A.G. Schneiderman Announces Kickback Settlement With Pharma Manufacturer Daiichi-Sankyo

New York Leads Team Of 49 States And DC In $39 Million Settlement To Resolve Kickback Suit

Schneiderman: My Office Will Hold Accountable Companies That Attempt To Improperly Influence Physicians For Profit

NEW YORK – Attorney General Eric T. Schneiderman today announced that New York, along with 49 other states and the District of Columbia have reached a settlement with Daiichi Sankyo, Inc. (Daiichi), a global pharmaceutical company with US headquarters in New Jersey. The settlement resolves allegations that Daiichi violated the False Claims Act by using lavish meals and speaker programs to improperly induce physicians to prescribe the drugs Azor, Benicar, Tribenzor and Welchol. Under the agreement, Daiichi agrees to pay the United States and the state Medicaid programs 39 million dollars, 10 million dollars to the state Medicaid Programs and 19 million to other Federal programs. Under this agreement, the New York State Medicaid program will receive $2,339,671.

"This settlement sends the message loud and clear: My office will hold accountable companies that attempt to improperly influence physicians for the benefit of their bottom line," Attorney General Schneiderman said. "A physician's decision concerning what drugs to prescribe should be based on what is best for the patient, not what perks they may get from a drug company."

The settlement resolves allegations that Daiichi caused the submission of false claims for reimbursement by the Medicaid program (and other federal programs) for Azor, Benicar, Tribenzor and Welchol. The claims were false because they resulted from kickbacks that Daiichi provided to prescribing physicians. Specifically, the agreement alleges that the kickbacks took the form of honoraria payments, meals and other remuneration to physicians who participated or supposedly participated in physician opinion & discussion programs from January 1, 2005 through March 31, 2011 and other speaker programs from January 1, 2004 through February 4, 2011.

It is contended that the programs were in fact kickbacks because the physicians were paid by Daiichi even if the physician spoke only to members of his or her own staff in their office; physician participants took turns accepting "speaker" honoraria for duplicative discussions; the audience included the honoraria physician's spouse; the speaker was paid even if the event was cancelled beforehand; and/or the dinners were lavish and even exceeded Daiichi's own internal cost limitations of $140 per person.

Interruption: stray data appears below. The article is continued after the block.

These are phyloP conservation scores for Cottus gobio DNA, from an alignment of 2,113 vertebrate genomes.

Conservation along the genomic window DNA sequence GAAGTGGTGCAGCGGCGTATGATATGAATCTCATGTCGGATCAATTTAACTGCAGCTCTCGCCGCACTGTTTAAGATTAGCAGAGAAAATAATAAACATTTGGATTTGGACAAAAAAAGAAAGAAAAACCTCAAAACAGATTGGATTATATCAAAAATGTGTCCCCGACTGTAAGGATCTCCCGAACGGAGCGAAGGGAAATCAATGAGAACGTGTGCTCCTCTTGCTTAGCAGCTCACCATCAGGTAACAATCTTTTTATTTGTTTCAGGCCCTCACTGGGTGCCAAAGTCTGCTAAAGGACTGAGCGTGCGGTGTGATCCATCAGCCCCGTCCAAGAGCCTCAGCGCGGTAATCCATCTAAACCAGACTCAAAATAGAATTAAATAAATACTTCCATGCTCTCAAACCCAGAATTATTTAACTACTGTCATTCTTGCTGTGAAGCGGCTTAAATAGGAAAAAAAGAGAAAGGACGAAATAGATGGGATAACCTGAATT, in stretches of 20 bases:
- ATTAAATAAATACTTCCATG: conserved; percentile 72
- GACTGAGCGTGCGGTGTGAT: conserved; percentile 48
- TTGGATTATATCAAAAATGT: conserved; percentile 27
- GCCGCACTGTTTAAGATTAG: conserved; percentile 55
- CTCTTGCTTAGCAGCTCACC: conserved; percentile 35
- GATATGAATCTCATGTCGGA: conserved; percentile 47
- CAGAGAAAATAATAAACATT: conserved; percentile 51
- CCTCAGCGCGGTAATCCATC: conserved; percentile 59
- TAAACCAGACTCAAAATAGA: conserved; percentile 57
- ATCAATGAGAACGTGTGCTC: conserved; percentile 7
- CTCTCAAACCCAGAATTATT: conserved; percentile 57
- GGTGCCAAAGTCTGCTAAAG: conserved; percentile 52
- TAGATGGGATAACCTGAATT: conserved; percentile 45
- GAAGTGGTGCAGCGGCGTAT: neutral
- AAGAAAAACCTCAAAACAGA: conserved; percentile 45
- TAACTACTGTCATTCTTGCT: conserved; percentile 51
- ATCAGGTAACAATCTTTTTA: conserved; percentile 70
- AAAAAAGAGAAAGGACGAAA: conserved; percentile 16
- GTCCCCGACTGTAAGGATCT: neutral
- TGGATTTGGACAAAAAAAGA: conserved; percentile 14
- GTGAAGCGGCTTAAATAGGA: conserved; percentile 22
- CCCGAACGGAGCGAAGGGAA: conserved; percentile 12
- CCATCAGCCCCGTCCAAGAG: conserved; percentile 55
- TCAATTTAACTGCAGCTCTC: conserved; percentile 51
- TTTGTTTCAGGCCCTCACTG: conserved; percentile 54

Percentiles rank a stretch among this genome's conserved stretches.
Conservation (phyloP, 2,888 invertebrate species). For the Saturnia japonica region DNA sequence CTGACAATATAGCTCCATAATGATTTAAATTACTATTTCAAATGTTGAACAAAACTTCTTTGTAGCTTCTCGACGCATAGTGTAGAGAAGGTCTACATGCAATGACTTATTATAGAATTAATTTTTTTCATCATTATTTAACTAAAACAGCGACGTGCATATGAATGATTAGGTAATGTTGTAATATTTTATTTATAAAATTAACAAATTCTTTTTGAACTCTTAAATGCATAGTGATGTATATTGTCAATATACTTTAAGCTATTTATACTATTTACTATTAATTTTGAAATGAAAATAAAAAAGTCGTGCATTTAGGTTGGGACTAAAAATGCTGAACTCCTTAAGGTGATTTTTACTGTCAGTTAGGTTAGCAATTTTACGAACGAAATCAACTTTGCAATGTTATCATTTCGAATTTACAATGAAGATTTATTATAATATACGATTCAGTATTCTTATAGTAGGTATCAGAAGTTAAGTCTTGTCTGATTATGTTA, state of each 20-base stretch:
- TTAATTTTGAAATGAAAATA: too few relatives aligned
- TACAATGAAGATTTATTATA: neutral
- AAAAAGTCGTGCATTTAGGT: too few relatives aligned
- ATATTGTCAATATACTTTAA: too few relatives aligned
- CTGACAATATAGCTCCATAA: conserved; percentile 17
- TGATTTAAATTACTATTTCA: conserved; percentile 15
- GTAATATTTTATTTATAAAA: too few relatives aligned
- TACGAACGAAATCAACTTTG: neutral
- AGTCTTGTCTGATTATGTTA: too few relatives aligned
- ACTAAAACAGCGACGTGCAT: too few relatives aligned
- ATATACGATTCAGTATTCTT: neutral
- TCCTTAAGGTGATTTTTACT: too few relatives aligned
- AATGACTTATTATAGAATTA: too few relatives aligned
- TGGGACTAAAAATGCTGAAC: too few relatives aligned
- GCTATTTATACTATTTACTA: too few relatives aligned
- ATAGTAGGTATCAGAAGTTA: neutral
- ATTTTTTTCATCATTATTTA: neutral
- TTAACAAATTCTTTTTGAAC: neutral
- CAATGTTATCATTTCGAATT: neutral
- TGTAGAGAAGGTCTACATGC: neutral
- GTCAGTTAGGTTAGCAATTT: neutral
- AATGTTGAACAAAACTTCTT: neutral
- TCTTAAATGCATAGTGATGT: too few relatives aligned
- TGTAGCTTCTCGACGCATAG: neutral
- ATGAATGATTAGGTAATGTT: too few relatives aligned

The Federal Anti-Kickback Statute was enacted so that physicians' medical judgment was not influenced by improper payment or gifts. The statute prohibits anyone from offering, paying, soliciting or receiving such remuneration to induce referrals of services covered by federal health care programs including Medicaid.

The New York State Medicaid Fraud Control Unit led a national team from California, Massachusetts and Maryland working with the Department of Justice and the United States Attorney's Office for the District of Massachusetts in investigating this matter. The US Attorney's office for the District of Massachusetts announced the federal settlement in January.

The settlement stems from a complaint filed by whistleblower, Kathy Fragoules, a former Daiichi sales representative, under the Federal and New York State False Claims Act, which authorize private individuals to sue on behalf of the State of New York and the Federal Government. The Attorney General would like to thank Ms. Fragoules for her efforts in bringing this matter to light.

The national team was led by Jay Speers, Counsel to the Medicaid Fraud Control Unit (MFCU), also part of the national team from New York were Senior Auditor/Investigator Matthew Tandle and Supervising Auditor/Investigator Michael Beers. The MFCU is led by Acting Director Amy Held. The Criminal Justice Division is led by Executive Deputy Attorney General Kelly Donovan.

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